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Friday Jul 31 2020

3-day ceasefire begins ahead of possible Afghan government, Taliban talks

The halt in fighting in Afghanistan is slated to last for the duration of Eid-ul-Adha and is only the third official truce in nearly 19 years of war. Photo: AFP

KABUL: A three-day Eid ceasefire between Taliban and Afghan government forces began on Friday with hopes it may lead to possible peace talks between the two.

A car bomb that killed at least 17 people in the country's east just hours before the truce came into effect underlined the scale of the challenge that lies ahead, although the Taliban denied any involvement.

The halt in fighting is slated to last for the duration of Eid-ul-Adha and is only the third official truce in nearly 19 years of war.

"We want a permanent ceasefire from the Taliban as they are the ones who paved the way for other terrorist groups to operate in Afghanistan," Mohammad Tahir, a taxi driver, told AFP after offering Eid prayers at a Kabul mosque.

As the ceasefire commenced, hundreds of worshippers went to mosques across the capital where they were patted down by armed guards before offering prayers inside.

There were no immediate reports of any fighting in the country.

President Ashraf Ghani and the Taliban have both signalled that peace talks could begin straight after Eid, and there are widespread calls for the warring parties to extend the ceasefire.

Afghan president orders release of 500 Taliban inmates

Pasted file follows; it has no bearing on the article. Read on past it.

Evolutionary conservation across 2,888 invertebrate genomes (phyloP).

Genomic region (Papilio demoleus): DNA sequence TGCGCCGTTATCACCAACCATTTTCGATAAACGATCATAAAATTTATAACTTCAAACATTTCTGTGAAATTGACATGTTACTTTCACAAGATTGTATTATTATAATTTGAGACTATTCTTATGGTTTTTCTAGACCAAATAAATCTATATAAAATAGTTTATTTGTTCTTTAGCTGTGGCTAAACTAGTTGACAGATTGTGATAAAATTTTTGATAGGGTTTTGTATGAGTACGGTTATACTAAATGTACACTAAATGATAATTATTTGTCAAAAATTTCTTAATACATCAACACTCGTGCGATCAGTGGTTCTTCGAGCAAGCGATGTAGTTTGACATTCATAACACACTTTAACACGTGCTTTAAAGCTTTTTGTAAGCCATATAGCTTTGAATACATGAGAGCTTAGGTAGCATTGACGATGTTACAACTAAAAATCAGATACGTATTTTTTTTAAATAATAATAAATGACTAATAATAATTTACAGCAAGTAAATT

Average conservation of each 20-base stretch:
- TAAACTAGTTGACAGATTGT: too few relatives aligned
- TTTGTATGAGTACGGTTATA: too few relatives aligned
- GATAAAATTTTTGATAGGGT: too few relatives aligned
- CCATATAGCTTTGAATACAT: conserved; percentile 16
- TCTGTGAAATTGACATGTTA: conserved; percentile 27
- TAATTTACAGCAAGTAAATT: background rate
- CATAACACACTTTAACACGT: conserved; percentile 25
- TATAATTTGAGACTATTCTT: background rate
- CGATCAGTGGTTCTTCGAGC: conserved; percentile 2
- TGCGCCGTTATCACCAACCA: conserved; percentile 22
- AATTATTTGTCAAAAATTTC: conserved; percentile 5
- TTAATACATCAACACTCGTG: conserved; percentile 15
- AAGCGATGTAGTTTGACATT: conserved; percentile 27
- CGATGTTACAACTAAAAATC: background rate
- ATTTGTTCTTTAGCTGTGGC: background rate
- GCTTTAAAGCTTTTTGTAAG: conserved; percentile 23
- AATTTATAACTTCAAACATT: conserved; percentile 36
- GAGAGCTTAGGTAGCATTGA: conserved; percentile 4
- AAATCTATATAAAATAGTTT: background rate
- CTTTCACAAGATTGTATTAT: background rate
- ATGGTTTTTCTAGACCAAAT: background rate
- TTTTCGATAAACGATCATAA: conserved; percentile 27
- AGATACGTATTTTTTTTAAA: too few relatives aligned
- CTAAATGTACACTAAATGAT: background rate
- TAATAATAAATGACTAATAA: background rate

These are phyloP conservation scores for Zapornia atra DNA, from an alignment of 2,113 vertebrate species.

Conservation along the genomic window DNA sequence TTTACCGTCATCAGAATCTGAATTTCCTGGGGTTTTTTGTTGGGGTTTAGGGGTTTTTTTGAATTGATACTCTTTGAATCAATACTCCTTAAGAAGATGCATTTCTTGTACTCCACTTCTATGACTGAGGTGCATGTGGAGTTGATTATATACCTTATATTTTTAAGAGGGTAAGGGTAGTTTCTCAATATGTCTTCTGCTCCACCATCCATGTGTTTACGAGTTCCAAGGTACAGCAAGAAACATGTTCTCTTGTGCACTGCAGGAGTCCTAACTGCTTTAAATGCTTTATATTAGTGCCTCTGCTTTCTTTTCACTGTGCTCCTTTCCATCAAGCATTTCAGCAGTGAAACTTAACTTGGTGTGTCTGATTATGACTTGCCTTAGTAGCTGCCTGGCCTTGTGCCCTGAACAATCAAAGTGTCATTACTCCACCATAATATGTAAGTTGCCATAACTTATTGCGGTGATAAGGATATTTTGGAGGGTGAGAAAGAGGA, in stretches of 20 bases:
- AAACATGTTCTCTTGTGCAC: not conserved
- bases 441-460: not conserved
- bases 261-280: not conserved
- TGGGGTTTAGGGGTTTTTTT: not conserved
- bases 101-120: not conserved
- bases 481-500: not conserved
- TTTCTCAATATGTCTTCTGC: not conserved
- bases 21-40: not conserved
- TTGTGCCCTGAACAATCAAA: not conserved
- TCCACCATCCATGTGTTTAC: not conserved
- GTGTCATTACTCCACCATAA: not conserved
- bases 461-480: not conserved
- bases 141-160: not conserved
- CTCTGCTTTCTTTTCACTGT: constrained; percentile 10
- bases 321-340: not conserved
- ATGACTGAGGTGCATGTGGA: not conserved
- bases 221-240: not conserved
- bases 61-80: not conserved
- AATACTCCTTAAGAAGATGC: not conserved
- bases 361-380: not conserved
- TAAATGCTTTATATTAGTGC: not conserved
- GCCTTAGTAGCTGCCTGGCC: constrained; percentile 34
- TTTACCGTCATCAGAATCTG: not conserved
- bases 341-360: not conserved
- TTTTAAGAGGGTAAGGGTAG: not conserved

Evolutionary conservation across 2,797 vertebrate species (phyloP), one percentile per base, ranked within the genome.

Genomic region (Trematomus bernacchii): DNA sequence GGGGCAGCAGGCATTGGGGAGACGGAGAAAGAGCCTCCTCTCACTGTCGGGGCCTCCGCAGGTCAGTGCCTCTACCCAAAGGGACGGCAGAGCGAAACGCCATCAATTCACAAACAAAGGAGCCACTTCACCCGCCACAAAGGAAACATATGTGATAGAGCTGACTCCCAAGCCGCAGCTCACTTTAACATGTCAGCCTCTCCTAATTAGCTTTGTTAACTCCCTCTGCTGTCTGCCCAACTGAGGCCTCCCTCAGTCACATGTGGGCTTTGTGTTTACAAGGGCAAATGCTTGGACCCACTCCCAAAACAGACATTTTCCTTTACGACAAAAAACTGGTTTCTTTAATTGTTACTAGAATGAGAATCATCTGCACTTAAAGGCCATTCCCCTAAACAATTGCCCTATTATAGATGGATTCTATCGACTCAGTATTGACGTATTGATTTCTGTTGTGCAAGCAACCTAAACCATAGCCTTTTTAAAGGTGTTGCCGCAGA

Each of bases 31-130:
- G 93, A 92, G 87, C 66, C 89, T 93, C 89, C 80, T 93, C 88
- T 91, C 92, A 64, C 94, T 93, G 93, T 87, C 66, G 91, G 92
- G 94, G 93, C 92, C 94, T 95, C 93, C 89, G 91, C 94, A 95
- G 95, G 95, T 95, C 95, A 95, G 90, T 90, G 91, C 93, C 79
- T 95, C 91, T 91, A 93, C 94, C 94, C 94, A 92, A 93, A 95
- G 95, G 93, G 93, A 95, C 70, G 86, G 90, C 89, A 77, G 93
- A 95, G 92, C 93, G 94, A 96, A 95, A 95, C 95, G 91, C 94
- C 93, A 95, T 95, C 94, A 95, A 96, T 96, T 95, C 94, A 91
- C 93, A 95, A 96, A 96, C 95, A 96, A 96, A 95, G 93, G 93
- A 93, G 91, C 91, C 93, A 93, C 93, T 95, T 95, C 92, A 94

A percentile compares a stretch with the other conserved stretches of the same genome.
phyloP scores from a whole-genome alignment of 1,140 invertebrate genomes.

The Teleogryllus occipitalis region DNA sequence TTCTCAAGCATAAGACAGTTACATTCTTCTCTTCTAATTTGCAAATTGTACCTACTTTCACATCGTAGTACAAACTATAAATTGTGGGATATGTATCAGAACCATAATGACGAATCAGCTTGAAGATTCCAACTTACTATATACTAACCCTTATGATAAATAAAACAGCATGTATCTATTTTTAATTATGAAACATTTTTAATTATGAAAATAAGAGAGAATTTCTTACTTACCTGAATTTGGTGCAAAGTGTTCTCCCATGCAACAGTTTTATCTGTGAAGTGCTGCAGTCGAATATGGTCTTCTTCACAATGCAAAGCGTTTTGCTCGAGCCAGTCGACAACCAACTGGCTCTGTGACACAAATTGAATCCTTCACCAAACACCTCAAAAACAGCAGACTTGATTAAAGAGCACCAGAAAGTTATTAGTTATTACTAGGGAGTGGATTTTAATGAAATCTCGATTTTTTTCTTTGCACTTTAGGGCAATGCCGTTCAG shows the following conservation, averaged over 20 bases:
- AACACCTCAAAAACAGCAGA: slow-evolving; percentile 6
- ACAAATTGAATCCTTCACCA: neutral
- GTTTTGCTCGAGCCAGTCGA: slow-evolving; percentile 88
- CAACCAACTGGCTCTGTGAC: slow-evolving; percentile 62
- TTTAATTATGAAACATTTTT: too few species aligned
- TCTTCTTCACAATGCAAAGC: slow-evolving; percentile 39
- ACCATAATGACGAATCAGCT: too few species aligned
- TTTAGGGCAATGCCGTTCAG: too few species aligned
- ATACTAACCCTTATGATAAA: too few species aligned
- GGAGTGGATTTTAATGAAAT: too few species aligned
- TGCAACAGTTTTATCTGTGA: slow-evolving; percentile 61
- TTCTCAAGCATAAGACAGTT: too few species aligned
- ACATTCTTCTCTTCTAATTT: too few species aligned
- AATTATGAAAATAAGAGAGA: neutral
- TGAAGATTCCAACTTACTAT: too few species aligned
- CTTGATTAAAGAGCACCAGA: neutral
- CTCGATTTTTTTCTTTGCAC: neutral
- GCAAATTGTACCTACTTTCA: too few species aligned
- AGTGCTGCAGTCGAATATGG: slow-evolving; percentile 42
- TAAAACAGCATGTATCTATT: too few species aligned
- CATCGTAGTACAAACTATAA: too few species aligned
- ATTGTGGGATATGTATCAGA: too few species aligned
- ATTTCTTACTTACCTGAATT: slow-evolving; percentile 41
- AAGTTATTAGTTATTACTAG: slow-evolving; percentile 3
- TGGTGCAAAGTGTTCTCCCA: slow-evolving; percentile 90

Afghan President Ashraf Ghani ordered the release of 500 Taliban prisoners on Friday as part of a new ceasefire that could lead into long-delayed peace talks.

Ghani said they would be freed during the Eid-ul-Adha holiday, which started Friday and has prompted a national ceasefire for three days.

The release would complete the government´s pledge to free 5,000 Taliban fighters as outlined in a deal the insurgents signed with Washington, he said.

"To show goodwill and accelerate the peace talks, we will release 500 Taliban prisoners in response to the group's three-day ceasefire announcement," Ghani said in an Eid speech.

However, the 500 inmates are not on the original list of 5,000 demanded by the Taliban.

Kabul authorities have already released 4,600 of those prisoners but are hesitating about the release of the final 400, deeming them too dangerous.

"I do not have the right to decide on the release of those 400 Taliban prisoners who are accused of serious crimes," Ghani said, adding that a gathering of Afghan elders would decide their fate.

The US-Taliban accord signed in February stipulated Kabul would release 5,000 insurgents in return for 1,000 government forces held captive by the militant group.

Late Thursday, the Taliban claimed they had completed the release of all 1,000 government prisoners.

The contentious prisoner swap is a key precondition for peace talks.

Both Ghani and the Taliban signalled this week they were ready for talks after Eid, provided the prisoner swap is complete.